Pro tip: looking at your competitors' websites to see if there's an e-commerce platform they commonly use can help you identify specific options.
Giving online shoppers payment choices at checkout can be a deciding factor in whether they go through with a purchase, so it's a good idea to make sure that your e-commerce platform is compatible with various payment options.
For example, some e-commerce platforms allow you to promote consumer financing options like installment payments. This can be especially important for converting sales of higher-priced items like auto parts or luxury apparel.
Payment processing won't be your only compatibility checkpoint. If you're looking to streamline several areas of your business — social media, email, SEO, inventory management, marketing, accounting, analytics, shipping — into a single location, you'll need to make sure that each solution provider plays nice with your e-commerce platform via an application, plug-in or API.
Don't make assumptions — look at solution providers' websites and contact sales reps with your compatibility questions.
Another important choice in picking an e-commerce platform is knowing how much customization and control you need.
With a hosted platform, a third party hosts a series of applications and makes them available to you on a subscription basis. Meanwhile, with a self-hosted platform, you build from scratch exactly what you need or want in an online store.
To determine which is best for you, start by answering the easy question: Do you have extensive coding experience or technical staff? If you do, take a look at self-hosted platforms. They give you control over the underlying code so you can customize your site to your heart's content.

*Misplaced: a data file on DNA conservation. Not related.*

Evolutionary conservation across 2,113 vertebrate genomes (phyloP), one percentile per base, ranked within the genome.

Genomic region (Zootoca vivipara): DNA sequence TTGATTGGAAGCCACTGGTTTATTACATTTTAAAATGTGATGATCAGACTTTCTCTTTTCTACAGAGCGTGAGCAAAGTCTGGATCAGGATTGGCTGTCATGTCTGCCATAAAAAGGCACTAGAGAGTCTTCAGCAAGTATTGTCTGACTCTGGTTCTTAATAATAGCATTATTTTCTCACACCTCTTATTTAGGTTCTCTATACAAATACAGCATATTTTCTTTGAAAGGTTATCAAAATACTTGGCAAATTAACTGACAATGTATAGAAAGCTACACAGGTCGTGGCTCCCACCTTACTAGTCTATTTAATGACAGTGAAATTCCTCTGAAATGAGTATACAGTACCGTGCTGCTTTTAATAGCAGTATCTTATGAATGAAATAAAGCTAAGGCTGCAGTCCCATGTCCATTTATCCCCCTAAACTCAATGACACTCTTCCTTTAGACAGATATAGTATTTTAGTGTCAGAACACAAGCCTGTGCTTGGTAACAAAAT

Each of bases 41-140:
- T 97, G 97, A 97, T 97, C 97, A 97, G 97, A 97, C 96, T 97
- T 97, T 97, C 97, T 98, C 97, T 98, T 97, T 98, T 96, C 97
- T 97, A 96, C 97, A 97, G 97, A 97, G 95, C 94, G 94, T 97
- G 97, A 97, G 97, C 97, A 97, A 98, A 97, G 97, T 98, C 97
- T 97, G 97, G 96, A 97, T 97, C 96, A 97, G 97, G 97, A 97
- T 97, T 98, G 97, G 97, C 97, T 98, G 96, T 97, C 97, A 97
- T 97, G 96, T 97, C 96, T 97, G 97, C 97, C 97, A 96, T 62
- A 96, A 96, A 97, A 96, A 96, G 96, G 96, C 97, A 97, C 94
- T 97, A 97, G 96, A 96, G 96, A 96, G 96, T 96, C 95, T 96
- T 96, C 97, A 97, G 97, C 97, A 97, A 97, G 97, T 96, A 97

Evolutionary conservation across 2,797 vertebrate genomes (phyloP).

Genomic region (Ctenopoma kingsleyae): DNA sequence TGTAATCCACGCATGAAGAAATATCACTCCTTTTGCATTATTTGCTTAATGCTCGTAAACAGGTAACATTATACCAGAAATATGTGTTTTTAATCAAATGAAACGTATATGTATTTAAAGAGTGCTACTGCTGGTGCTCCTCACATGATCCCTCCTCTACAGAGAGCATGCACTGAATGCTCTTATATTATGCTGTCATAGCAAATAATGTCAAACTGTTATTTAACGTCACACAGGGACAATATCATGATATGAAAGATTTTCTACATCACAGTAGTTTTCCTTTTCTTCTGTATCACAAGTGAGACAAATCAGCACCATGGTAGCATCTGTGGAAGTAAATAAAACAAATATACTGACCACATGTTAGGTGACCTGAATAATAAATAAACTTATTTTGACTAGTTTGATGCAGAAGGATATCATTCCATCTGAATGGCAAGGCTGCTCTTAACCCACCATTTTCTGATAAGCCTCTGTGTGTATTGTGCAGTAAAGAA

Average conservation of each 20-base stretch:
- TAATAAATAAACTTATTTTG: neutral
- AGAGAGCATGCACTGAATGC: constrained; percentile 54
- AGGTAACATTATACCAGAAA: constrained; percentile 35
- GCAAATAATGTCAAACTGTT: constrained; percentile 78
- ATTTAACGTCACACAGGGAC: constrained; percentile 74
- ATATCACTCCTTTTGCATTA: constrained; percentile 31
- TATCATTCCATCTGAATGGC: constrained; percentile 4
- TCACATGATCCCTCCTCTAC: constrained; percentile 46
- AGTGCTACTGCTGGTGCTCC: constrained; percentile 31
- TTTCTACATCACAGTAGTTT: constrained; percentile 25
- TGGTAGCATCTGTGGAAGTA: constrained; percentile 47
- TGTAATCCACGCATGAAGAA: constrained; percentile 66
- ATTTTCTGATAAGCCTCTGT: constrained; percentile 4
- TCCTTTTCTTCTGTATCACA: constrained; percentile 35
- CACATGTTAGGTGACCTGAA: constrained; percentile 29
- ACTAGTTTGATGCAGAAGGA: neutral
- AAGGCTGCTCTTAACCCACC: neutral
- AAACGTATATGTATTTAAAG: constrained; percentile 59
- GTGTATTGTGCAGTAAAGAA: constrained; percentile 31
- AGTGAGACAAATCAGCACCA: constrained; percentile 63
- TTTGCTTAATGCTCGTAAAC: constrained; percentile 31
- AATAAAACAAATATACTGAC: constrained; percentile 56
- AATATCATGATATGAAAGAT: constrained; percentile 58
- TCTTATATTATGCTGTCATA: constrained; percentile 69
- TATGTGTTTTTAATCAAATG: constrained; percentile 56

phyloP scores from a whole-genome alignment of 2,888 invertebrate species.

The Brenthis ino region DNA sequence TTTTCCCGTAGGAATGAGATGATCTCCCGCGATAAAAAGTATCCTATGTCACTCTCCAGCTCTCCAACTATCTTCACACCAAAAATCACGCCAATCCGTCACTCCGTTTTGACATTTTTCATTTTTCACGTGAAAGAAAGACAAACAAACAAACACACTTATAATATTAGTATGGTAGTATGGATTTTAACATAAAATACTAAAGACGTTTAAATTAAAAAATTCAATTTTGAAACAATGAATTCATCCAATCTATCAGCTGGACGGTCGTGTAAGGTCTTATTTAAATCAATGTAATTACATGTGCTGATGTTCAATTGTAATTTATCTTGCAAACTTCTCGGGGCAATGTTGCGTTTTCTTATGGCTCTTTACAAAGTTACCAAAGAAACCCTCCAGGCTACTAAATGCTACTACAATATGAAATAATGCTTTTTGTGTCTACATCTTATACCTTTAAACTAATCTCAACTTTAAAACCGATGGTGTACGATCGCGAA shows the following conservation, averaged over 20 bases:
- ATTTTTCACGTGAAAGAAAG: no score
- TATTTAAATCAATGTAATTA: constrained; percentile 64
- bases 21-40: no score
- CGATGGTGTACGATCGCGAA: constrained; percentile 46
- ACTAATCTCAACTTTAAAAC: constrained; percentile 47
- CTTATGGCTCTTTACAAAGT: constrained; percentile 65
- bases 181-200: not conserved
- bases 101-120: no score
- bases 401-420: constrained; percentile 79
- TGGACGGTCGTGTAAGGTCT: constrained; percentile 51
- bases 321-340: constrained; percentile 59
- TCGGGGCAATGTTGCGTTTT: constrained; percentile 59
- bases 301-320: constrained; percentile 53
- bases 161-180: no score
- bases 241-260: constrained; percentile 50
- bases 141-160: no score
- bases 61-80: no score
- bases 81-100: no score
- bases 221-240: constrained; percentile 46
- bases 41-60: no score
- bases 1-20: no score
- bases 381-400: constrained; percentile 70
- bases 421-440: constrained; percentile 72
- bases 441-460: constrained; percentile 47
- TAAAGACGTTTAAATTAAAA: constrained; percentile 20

If not, hosted platforms, marketplaces, or social media platforms may be the way to go. They provide design, hosting, storefront setup, payment processing, promotions capabilities, security features, and more, all in one solution. Best of all: You don't need to have any coding experience.
If you're selling casually and intend to treat your store as a hobby, you may not need to worry about scalability. But if you want to make your e-commerce business a full-time gig one day, consider choosing a solution provider that can support your business's growth. Specifically, look into inventory capabilities (and pricing), plug-ins, and global expansion.
If you're selling several hundred SKUs, remember that some platforms are priced according to the number of product listings. High volumes of product listings can also slow down some platforms and lead e-commerce websites to return poor search results.
In addition, think about all the places you'd like to list your products. Many hosted and self-hosted solution providers specialize in scaling businesses to specific platforms, including social media, marketplaces, and mobile messaging apps. If your goal is to sell globally, consider an e-commerce platform that can help you optimize for different languages, currencies, and tax rates.
When making your e-commerce platforms comparison, here are some features to consider:
E-commerce platforms help businesses like yours get products to market quickly and cost-effectively.
In addition to the items above, keep in mind that prices and access to customer service vary widely across platforms depending on the components you piece together to create a streamlined e-commerce experience.
Once you're up and running, you'll be ready to reap the rewards of your investment, like less stress, higher sales, and happier customers.